Passing through an ante-room we arrive at the diningroom, or as it was formerly called, "the Pillar Parlour,' from the circumstance of a circular column of stone in the centre of the room, which supports the ceiling. Round this pillar is the dining table; the walls are wainscotted, and richly ornamented with many oldfashioned devices, partly gilt, in the manner of James the First's time. Emblematical representations of the five senses occupy various compartments round the upper part of the room. The windows, which are made to correspond with the interior decorations, command extensive views; the chimney-piece of this room is very gaudy and expensive: a remark that applies to nearly every room in the house. The staircase is of stone, and leads to a very fine room called the Star-Chamber, rich in all the ornaments of the day, carved and gilt, with painted wainscot, a deep cornice adorned with arms, a rich chimney-piece, fine old furniture, and numerous windows, from whence are magnificent prospects; the walls are decorated with portraits of the twelve Roman emperors. The bed-chambers, &c., are numerous. A long and narrow flight of steps leads to the roof, from whence the view is nearly boundless.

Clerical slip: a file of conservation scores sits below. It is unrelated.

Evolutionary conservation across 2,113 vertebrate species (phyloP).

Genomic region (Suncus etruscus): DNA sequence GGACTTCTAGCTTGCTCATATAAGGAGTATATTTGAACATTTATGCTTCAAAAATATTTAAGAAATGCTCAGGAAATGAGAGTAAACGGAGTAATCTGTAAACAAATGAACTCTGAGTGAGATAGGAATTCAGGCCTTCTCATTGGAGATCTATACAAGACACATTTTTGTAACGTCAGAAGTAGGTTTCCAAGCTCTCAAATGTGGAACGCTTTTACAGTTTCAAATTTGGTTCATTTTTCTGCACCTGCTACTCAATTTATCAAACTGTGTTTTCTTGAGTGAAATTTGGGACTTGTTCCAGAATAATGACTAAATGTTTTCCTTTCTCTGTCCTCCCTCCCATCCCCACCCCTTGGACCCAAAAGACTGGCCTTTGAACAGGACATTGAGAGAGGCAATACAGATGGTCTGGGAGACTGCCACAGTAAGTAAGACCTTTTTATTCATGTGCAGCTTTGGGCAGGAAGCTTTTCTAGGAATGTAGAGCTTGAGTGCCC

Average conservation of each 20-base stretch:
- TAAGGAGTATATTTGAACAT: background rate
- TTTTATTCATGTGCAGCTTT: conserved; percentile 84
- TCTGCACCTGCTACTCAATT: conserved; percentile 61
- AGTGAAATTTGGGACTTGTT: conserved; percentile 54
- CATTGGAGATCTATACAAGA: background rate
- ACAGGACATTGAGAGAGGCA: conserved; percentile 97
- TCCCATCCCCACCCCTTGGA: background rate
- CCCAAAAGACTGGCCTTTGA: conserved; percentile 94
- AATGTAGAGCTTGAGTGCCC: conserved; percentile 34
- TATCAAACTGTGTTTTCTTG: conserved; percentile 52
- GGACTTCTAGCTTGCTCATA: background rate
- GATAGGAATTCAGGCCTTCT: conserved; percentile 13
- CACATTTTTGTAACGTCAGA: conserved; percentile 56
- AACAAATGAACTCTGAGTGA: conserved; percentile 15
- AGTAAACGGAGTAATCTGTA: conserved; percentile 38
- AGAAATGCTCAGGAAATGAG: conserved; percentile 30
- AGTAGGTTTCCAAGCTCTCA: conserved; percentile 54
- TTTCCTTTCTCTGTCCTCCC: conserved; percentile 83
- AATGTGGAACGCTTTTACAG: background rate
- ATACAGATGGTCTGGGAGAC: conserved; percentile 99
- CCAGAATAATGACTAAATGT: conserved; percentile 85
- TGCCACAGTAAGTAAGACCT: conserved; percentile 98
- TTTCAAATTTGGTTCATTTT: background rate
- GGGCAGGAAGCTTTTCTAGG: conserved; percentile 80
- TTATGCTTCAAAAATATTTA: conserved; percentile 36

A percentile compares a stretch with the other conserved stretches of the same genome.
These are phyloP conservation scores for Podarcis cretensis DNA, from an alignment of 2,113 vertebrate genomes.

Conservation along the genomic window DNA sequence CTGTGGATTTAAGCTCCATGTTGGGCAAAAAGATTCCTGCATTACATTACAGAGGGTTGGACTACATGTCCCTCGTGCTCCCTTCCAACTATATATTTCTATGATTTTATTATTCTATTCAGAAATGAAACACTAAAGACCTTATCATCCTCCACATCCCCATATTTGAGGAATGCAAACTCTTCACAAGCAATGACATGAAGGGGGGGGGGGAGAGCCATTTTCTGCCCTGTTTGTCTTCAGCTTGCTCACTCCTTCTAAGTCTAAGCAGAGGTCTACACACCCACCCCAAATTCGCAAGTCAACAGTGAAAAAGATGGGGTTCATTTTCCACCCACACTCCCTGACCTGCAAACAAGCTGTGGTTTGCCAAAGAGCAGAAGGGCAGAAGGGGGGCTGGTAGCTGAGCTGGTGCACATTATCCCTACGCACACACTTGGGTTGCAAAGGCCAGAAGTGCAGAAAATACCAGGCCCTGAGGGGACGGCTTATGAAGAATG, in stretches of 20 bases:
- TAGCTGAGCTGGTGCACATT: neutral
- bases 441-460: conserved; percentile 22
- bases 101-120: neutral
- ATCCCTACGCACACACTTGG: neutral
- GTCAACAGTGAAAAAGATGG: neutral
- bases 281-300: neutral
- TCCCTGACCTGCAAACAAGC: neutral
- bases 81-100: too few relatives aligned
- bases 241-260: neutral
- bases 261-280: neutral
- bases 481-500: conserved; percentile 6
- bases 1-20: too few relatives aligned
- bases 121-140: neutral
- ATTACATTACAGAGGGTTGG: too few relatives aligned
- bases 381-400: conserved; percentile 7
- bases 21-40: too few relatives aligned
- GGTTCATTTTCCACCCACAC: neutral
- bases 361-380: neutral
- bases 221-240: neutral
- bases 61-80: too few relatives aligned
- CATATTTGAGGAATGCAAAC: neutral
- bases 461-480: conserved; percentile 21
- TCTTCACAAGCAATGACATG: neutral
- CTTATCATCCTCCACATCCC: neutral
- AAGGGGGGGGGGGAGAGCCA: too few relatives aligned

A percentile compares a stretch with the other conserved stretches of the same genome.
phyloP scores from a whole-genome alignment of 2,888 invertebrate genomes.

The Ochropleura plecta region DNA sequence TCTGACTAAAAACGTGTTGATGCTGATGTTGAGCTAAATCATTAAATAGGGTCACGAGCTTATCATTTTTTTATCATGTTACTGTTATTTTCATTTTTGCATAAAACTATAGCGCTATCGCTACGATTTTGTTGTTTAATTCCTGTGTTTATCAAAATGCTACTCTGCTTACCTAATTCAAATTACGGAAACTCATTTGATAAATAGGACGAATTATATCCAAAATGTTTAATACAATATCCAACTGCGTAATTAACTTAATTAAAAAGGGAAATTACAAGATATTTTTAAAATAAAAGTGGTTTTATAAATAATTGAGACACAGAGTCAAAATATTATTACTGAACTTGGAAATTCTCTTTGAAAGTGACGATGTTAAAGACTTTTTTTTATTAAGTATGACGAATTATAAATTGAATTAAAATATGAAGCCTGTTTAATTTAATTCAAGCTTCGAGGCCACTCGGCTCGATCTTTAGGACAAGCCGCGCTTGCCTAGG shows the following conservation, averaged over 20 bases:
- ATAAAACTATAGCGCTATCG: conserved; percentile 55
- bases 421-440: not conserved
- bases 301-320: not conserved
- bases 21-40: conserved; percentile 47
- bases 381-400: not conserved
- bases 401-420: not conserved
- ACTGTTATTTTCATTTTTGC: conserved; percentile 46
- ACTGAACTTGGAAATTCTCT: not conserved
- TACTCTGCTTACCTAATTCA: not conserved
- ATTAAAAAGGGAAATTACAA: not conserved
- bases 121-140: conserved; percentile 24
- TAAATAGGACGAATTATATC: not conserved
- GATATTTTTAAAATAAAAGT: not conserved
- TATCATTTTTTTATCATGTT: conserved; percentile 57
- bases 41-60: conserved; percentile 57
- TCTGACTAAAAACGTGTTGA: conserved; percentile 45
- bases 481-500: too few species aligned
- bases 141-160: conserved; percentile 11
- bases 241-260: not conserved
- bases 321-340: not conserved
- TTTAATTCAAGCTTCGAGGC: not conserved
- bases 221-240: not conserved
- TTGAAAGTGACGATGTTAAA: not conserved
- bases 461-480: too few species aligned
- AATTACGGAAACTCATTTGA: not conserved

At the head of the first staircase a door opens to the garden wall, which is so broad as to allow three or four